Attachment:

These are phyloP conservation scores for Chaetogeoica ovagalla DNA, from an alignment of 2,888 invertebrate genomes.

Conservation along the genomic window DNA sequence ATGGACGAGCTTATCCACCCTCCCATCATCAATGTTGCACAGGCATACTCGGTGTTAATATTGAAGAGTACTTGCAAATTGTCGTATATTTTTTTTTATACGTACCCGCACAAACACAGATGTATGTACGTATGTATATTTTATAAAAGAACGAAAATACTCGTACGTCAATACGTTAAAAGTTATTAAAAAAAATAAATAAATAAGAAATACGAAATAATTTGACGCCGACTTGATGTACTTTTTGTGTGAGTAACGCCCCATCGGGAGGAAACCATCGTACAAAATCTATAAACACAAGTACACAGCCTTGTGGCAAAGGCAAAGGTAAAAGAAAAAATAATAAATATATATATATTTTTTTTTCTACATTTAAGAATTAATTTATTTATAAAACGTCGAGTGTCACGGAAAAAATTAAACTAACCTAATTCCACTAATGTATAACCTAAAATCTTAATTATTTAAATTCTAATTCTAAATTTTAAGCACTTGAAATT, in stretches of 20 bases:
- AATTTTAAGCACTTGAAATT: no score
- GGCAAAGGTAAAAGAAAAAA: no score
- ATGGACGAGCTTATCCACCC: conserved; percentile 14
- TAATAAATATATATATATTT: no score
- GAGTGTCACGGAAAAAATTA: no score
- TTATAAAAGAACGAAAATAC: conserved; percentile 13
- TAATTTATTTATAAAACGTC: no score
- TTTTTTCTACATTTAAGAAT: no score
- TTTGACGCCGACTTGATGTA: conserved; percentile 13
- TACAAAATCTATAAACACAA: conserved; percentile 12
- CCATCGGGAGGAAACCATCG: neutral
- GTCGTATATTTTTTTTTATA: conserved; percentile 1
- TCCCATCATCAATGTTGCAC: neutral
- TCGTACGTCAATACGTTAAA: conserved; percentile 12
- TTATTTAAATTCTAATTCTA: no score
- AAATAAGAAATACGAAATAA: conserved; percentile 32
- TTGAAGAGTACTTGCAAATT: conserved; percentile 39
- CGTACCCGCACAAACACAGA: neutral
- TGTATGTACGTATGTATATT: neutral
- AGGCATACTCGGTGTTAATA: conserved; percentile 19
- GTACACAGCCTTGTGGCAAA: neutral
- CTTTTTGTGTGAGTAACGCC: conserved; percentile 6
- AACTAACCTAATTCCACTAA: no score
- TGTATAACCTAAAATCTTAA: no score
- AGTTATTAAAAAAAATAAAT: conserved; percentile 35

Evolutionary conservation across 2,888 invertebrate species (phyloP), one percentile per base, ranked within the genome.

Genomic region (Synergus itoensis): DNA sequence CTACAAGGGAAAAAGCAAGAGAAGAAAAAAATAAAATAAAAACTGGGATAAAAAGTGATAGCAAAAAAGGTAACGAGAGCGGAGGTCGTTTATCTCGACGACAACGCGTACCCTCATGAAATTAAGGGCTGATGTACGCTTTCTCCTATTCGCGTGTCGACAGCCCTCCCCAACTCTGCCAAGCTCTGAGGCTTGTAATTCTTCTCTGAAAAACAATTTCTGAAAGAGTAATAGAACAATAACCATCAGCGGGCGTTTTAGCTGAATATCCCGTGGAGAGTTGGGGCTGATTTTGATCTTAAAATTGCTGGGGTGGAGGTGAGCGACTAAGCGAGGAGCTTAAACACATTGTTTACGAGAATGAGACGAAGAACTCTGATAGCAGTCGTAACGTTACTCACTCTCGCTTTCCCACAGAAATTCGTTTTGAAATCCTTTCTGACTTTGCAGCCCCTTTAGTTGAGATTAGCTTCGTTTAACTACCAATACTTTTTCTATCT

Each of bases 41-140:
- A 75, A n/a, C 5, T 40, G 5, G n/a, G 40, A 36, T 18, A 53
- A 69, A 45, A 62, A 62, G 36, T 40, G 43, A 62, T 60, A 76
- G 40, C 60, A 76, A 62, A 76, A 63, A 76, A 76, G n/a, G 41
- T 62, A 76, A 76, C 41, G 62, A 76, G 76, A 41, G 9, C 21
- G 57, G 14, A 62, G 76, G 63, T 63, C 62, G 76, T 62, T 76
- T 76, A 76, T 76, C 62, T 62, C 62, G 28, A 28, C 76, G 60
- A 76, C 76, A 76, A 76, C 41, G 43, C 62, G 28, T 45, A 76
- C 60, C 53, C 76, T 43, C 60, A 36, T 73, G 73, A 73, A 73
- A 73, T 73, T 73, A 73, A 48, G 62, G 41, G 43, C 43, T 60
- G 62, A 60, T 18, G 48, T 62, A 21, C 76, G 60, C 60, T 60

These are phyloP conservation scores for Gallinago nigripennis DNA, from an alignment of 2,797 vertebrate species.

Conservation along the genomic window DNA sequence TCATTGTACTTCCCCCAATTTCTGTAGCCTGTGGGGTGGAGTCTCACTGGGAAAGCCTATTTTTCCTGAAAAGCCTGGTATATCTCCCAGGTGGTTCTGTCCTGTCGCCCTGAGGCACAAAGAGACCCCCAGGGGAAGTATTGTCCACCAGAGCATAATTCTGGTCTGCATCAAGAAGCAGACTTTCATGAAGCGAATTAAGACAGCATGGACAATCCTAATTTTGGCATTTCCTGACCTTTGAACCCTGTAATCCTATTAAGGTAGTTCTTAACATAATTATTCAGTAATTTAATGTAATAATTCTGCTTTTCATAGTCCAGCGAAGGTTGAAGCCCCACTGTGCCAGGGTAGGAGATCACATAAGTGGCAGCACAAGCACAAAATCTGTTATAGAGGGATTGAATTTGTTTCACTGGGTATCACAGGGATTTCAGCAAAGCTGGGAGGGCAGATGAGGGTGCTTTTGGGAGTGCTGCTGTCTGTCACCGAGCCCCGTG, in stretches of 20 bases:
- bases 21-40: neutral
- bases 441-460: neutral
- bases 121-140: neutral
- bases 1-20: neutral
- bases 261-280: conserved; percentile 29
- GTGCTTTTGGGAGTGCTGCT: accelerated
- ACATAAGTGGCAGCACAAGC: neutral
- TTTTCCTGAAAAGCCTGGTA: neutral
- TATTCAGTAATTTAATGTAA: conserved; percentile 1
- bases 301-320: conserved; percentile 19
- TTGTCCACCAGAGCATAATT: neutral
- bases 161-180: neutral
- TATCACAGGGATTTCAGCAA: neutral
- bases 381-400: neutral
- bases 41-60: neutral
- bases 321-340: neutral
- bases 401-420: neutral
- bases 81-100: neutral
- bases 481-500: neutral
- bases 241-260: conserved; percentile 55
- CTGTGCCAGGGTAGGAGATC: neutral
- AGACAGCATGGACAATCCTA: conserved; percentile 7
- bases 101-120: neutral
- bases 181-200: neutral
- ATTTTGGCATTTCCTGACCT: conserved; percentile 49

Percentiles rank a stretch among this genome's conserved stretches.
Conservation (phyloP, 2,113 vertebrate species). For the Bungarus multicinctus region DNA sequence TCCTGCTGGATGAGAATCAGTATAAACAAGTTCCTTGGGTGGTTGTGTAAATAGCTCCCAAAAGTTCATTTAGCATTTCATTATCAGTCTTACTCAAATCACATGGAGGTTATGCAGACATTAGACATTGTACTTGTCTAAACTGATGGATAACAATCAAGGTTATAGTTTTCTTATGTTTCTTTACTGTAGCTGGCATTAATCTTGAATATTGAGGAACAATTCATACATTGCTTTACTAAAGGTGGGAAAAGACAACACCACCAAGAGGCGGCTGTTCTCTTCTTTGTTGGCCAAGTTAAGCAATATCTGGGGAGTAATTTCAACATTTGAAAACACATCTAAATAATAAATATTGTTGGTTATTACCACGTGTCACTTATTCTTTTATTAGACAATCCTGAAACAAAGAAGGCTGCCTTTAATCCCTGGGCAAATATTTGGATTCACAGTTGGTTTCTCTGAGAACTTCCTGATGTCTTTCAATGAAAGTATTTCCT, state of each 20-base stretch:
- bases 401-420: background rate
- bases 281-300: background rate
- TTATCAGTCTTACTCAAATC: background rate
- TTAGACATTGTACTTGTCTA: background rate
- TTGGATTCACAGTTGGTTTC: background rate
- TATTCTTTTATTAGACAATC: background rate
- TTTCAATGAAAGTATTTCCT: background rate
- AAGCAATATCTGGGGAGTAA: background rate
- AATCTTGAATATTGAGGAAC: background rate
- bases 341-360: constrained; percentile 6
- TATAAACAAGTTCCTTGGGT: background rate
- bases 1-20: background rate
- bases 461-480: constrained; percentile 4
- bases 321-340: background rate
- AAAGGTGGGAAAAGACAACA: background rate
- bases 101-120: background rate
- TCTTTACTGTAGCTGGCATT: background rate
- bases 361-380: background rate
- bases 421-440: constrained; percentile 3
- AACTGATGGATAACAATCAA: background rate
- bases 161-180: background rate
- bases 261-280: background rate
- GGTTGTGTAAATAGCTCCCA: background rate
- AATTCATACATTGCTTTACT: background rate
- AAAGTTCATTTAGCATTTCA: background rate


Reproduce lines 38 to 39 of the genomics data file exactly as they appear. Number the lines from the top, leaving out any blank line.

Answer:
- C 60, C 53, C 76, T 43, C 60, A 36, T 73, G 73, A 73, A 73
- A 73, T 73, T 73, A 73, A 48, G 62, G 41, G 43, C 43, T 60